Resources and information for students on adapting to, and succeeding in, the online learning environment continue to be provided through the Academic Success Centre in the Office of the Dean of Students. Students can also reach out to instructors, chairs, and the Dean of Students for support and assistance.

The University has a long standing commitment to supporting the academic freedom of our instructors to choose the most appropriate pedagogical approach to achieving their identified learning outcomes for their students, and has developed resources to support instructors in making appropriate and effective choices on how to adapt their approaches to a remote environment, and for deans and chairs on how to support instructors and faculty members. These resources address balancing synchronous and asynchronous components of courses, best-practices in a variety of assessment methods including participation grades and alternatives to traditional exams, and the circumstances in which the University has a duty to accommodate. We continue to refine these resources as we learn about the needs of our students and our instructors. These documents are being refreshed and redistributed, and instructors can reach out to the Centre for Teaching and Learning for support.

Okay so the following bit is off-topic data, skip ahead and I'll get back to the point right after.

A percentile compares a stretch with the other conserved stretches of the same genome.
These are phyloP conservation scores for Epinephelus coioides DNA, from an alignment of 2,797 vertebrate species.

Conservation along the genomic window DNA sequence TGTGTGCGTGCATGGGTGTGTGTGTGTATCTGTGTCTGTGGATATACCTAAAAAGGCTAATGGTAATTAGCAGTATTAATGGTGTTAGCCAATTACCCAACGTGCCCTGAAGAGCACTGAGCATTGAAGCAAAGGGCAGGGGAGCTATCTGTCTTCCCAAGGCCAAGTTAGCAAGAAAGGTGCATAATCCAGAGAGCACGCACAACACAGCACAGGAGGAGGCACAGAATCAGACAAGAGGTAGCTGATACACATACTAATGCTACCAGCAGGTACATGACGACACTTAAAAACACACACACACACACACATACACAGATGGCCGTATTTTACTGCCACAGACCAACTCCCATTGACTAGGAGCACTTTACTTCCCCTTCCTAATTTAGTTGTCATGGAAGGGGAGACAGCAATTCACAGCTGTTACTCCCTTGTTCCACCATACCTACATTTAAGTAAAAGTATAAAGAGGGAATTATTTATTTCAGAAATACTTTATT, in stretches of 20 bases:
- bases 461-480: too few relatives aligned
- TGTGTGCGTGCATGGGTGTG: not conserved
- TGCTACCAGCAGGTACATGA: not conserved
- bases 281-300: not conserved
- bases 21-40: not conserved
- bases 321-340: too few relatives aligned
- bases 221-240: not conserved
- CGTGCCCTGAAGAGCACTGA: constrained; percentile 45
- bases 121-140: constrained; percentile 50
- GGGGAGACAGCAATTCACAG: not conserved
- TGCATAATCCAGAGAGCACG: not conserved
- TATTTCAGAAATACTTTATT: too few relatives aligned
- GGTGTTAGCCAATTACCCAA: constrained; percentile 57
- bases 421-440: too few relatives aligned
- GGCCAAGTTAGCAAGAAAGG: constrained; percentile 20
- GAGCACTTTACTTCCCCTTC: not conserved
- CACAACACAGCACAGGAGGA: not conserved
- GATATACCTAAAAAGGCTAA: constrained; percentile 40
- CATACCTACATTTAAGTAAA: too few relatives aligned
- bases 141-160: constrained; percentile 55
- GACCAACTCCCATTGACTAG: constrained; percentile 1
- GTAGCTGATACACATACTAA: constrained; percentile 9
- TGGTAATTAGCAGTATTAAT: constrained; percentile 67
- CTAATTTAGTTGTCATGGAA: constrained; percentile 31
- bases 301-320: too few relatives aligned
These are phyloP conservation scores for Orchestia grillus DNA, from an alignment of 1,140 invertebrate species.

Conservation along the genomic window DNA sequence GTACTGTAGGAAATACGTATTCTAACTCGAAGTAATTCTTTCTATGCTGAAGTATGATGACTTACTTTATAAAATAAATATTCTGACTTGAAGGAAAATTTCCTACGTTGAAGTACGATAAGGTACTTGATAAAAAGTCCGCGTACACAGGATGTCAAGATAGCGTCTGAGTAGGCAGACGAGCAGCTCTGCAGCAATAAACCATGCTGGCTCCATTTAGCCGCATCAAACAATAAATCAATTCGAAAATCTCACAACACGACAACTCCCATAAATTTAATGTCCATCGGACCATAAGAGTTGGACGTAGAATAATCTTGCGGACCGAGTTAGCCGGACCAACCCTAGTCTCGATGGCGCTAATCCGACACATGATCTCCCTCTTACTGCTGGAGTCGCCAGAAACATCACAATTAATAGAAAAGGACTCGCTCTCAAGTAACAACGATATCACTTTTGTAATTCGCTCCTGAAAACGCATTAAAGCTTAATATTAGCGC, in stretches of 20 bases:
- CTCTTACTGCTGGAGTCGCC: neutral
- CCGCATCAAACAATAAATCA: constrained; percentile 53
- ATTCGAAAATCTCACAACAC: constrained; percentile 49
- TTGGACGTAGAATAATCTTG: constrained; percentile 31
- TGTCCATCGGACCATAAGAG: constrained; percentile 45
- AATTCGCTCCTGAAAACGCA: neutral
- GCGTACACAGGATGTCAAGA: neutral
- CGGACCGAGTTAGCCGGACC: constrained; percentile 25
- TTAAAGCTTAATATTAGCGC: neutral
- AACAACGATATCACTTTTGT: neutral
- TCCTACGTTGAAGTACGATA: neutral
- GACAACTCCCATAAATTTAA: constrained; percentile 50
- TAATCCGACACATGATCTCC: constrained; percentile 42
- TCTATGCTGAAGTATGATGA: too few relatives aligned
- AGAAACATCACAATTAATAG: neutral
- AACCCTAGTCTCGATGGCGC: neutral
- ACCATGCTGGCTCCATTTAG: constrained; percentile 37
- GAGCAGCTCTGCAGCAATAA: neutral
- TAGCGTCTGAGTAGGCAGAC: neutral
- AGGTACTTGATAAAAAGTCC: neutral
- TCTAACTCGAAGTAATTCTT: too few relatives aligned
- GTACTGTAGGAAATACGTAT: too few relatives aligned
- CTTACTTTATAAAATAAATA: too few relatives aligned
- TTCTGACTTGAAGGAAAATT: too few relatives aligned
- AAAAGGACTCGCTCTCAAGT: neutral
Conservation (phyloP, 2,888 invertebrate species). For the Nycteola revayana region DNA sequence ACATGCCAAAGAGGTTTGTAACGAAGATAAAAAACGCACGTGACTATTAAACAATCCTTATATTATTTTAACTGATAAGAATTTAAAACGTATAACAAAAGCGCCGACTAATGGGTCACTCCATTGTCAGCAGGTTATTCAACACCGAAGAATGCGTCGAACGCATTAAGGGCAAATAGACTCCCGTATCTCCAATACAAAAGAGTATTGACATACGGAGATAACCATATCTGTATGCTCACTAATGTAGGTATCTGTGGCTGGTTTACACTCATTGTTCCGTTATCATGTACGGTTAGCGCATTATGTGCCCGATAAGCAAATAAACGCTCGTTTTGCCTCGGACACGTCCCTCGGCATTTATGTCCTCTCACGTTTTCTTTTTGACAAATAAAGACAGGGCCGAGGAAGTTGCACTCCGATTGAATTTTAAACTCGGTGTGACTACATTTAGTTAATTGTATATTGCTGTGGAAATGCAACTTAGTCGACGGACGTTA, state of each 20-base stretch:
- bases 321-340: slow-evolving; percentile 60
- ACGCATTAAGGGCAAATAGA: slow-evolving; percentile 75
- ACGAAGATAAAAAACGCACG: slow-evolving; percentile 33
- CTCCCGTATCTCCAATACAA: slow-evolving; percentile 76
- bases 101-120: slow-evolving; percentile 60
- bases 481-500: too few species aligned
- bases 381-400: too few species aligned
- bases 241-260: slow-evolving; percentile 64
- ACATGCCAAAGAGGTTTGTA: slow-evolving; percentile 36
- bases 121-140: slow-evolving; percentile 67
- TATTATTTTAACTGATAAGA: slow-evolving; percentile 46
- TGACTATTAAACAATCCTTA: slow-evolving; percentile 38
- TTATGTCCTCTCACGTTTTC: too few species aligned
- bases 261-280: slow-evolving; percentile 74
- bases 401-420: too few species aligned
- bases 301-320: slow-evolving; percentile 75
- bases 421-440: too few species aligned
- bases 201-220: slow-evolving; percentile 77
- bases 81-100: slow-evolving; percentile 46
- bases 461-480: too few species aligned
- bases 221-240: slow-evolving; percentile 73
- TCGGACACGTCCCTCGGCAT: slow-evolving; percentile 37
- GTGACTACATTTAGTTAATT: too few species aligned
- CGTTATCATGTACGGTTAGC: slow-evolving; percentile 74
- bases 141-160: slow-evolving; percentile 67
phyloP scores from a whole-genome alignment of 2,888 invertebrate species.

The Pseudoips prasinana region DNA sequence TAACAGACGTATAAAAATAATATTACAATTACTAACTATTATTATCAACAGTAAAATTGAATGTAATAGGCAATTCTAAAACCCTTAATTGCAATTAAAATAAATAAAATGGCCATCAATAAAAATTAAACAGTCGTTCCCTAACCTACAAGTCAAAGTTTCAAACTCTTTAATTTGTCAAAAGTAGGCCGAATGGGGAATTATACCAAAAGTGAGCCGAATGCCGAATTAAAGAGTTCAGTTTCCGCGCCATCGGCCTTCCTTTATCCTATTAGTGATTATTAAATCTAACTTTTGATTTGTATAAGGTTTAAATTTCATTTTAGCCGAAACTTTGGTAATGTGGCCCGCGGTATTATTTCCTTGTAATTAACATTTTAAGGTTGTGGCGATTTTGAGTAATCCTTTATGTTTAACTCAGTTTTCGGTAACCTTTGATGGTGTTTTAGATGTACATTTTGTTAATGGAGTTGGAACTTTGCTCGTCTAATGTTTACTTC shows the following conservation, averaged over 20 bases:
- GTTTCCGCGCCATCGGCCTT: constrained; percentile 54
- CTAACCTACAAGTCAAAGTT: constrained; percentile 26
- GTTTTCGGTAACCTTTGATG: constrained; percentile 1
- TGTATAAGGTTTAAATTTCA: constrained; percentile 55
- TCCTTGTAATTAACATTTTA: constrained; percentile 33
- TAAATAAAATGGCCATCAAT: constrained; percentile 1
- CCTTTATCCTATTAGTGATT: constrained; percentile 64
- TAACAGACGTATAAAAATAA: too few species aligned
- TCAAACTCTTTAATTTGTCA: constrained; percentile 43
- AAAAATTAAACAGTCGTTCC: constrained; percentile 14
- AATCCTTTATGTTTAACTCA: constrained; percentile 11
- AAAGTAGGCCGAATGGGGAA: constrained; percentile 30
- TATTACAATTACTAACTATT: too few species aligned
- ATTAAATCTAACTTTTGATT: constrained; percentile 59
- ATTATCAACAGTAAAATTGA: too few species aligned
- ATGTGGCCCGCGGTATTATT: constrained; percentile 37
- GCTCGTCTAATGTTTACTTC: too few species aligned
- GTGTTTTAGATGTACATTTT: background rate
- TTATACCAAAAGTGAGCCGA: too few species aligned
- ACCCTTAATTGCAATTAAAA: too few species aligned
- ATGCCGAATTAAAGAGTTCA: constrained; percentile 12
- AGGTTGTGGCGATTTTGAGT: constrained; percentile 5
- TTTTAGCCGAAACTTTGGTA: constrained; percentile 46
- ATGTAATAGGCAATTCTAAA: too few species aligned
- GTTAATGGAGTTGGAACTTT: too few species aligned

International students abroad, rural students, and Indigenous students are most affected by challenges related to synchronous remote instruction. Challenges include wide time zone differences and ongoing connectivity issues, which undermine the use of participation grades, and the use of online-proctoring tools. These issues create barriers to a positive learning experience for these students.